To evaluate the early results of treatment when using hybrid external fixation
for fractures of the tibial plafond.
Retrospective review of patients treated according to protocol. Patients treated with the hybrid fixator were compared with patients treated with open reduction and internal fixation.
Orthopaedic trauma service of a Level I trauma center, with a single surgeon directing care.
All patients with fractures of the distal tibia during a five-year period (n
= 63) were treated according to protocol, with specific criteria determining method of treatment. Eleven patients were lost to follow-up, and three additional patients were not reviewed for other reasons. Follow-up period averaged twenty months.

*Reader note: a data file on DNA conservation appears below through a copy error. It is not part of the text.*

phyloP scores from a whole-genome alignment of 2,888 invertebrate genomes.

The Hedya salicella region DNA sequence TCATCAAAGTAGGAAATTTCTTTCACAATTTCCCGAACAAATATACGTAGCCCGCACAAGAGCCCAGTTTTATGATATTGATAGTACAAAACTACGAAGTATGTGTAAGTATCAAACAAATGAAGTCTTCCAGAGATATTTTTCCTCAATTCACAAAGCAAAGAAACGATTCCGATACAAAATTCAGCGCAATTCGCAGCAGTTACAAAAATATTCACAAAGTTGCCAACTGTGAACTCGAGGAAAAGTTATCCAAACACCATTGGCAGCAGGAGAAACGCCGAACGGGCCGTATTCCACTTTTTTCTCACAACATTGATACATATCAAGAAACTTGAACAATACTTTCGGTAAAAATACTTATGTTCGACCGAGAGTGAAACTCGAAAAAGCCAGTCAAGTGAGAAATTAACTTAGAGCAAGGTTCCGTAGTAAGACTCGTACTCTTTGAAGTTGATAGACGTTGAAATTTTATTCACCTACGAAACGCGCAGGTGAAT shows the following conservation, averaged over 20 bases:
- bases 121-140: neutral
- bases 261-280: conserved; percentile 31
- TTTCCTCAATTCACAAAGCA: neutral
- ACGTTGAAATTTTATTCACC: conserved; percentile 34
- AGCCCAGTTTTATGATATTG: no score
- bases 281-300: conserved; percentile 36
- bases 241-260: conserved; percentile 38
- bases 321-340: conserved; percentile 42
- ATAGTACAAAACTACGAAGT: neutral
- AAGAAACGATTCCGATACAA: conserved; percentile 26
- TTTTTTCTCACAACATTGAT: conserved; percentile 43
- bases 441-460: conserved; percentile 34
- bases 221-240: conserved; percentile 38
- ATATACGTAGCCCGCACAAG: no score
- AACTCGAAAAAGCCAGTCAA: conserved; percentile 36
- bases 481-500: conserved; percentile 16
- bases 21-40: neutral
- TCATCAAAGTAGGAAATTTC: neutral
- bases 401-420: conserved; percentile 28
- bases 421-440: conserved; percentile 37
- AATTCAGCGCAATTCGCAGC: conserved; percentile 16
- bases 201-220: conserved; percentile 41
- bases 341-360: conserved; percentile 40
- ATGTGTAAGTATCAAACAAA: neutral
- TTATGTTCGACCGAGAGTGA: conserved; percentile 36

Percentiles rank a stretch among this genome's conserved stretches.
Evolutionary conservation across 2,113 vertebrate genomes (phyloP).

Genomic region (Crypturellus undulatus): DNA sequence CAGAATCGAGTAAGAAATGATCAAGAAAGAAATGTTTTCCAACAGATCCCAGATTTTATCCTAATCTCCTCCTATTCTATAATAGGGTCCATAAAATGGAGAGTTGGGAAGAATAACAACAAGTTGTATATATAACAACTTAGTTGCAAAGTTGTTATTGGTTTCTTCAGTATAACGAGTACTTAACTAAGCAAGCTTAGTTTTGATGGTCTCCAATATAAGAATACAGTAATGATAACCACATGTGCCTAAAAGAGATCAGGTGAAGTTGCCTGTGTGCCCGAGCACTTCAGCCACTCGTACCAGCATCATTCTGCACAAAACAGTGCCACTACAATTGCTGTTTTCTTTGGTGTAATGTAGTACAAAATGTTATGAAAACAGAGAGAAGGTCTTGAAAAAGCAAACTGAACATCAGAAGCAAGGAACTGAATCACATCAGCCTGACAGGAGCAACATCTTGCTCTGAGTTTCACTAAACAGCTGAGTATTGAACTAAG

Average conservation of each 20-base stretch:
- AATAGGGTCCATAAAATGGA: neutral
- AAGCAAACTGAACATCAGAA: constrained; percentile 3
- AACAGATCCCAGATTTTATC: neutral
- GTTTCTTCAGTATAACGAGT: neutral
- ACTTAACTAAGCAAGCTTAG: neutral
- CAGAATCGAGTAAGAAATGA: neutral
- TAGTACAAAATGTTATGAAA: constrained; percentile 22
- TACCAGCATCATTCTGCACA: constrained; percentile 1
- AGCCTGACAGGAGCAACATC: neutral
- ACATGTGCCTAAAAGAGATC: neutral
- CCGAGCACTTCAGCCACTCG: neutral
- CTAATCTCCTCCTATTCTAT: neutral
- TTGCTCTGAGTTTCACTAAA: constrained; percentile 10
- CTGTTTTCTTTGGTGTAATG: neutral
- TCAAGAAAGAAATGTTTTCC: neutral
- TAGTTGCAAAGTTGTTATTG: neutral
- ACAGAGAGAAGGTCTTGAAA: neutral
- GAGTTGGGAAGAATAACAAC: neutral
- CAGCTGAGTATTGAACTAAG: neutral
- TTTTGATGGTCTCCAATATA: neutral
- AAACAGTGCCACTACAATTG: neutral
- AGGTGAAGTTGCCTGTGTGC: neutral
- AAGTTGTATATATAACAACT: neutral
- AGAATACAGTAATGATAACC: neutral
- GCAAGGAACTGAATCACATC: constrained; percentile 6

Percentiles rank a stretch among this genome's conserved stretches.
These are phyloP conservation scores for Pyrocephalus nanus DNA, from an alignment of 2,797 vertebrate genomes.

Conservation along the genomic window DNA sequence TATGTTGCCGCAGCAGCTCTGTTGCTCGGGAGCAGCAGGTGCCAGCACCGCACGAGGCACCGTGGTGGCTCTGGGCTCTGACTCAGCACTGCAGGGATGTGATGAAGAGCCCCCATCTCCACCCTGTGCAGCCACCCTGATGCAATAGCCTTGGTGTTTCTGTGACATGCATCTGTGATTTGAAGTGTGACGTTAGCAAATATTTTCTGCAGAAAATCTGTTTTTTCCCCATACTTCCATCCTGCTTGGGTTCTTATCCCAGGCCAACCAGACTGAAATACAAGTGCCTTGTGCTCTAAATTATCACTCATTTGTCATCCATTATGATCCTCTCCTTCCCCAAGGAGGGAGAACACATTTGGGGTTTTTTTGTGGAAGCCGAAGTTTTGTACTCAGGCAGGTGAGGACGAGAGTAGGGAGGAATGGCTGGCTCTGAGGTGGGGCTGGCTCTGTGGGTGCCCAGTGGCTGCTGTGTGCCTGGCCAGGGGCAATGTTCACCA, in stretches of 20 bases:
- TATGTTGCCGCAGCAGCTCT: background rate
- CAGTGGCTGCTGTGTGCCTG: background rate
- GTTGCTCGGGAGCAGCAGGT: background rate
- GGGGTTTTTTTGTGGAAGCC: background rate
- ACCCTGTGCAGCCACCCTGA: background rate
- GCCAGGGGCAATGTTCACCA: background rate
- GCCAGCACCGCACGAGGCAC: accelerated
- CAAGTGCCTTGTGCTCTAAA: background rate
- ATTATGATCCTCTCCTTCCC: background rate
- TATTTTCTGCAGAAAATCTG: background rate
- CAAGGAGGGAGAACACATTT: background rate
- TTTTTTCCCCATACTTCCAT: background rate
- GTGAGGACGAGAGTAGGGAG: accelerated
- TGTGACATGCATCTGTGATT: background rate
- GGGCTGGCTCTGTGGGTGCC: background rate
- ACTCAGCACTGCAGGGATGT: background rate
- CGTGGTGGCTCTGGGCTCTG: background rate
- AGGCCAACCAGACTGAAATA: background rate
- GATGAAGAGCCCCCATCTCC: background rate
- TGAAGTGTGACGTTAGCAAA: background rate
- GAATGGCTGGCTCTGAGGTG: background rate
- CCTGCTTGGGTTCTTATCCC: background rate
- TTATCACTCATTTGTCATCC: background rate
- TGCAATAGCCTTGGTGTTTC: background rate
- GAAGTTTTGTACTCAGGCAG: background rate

Fracture stabilization was accomplished with the use of a hybrid external fixator (n
= 34) or with internal fixation (n
= 27), as determined by patient or fracture criteria. Two patients did not receive planned treatment.
Main Outcome Measurements:
Range of motion, clinical ankle score, and incidence of complications.
Patients treated with hybrid fixation had lower clinical scores, slower return to function, a higher rate of complications, more nonunions and malunions, and more infections.
Due to differences in patient populations, the superiority of either treatment method is uncertain; however, hybrid fixation did not seem to solve the problems inherent in severe pilon fractures. The sanguine results reported in the literature did not hold true in this group.